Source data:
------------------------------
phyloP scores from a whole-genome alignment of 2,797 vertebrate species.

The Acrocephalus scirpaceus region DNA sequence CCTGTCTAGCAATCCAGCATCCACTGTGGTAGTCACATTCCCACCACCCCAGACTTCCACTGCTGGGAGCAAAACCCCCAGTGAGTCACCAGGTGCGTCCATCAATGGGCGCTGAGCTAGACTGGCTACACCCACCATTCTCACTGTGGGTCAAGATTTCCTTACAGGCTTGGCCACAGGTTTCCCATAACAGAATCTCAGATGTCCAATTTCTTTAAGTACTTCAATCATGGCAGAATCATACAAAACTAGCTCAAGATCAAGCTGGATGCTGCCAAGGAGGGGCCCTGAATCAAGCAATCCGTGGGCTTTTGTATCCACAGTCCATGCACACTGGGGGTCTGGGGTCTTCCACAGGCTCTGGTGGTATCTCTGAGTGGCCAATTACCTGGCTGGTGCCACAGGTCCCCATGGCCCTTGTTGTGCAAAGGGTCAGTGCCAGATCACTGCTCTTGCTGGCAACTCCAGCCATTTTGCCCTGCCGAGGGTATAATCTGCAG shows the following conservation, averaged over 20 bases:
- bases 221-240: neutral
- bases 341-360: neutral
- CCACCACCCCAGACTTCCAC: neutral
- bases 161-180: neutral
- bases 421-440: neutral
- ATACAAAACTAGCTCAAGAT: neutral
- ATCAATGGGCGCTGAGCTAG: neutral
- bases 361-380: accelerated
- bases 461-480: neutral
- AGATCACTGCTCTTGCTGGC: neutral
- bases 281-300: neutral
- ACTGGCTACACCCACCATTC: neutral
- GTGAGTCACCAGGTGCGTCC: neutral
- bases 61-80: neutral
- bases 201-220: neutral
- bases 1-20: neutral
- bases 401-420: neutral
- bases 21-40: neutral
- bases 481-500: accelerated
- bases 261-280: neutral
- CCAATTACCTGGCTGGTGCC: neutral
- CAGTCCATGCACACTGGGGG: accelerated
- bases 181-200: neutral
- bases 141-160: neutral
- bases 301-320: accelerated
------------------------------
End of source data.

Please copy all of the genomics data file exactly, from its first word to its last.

phyloP scores from a whole-genome alignment of 2,797 vertebrate species.

The Acrocephalus scirpaceus region DNA sequence CCTGTCTAGCAATCCAGCATCCACTGTGGTAGTCACATTCCCACCACCCCAGACTTCCACTGCTGGGAGCAAAACCCCCAGTGAGTCACCAGGTGCGTCCATCAATGGGCGCTGAGCTAGACTGGCTACACCCACCATTCTCACTGTGGGTCAAGATTTCCTTACAGGCTTGGCCACAGGTTTCCCATAACAGAATCTCAGATGTCCAATTTCTTTAAGTACTTCAATCATGGCAGAATCATACAAAACTAGCTCAAGATCAAGCTGGATGCTGCCAAGGAGGGGCCCTGAATCAAGCAATCCGTGGGCTTTTGTATCCACAGTCCATGCACACTGGGGGTCTGGGGTCTTCCACAGGCTCTGGTGGTATCTCTGAGTGGCCAATTACCTGGCTGGTGCCACAGGTCCCCATGGCCCTTGTTGTGCAAAGGGTCAGTGCCAGATCACTGCTCTTGCTGGCAACTCCAGCCATTTTGCCCTGCCGAGGGTATAATCTGCAG shows the following conservation, averaged over 20 bases:
- bases 221-240: neutral
- bases 341-360: neutral
- CCACCACCCCAGACTTCCAC: neutral
- bases 161-180: neutral
- bases 421-440: neutral
- ATACAAAACTAGCTCAAGAT: neutral
- ATCAATGGGCGCTGAGCTAG: neutral
- bases 361-380: accelerated
- bases 461-480: neutral
- AGATCACTGCTCTTGCTGGC: neutral
- bases 281-300: neutral
- ACTGGCTACACCCACCATTC: neutral
- GTGAGTCACCAGGTGCGTCC: neutral
- bases 61-80: neutral
- bases 201-220: neutral
- bases 1-20: neutral
- bases 401-420: neutral
- bases 21-40: neutral
- bases 481-500: accelerated
- bases 261-280: neutral
- CCAATTACCTGGCTGGTGCC: neutral
- CAGTCCATGCACACTGGGGG: accelerated
- bases 181-200: neutral
- bases 141-160: neutral
- bases 301-320: accelerated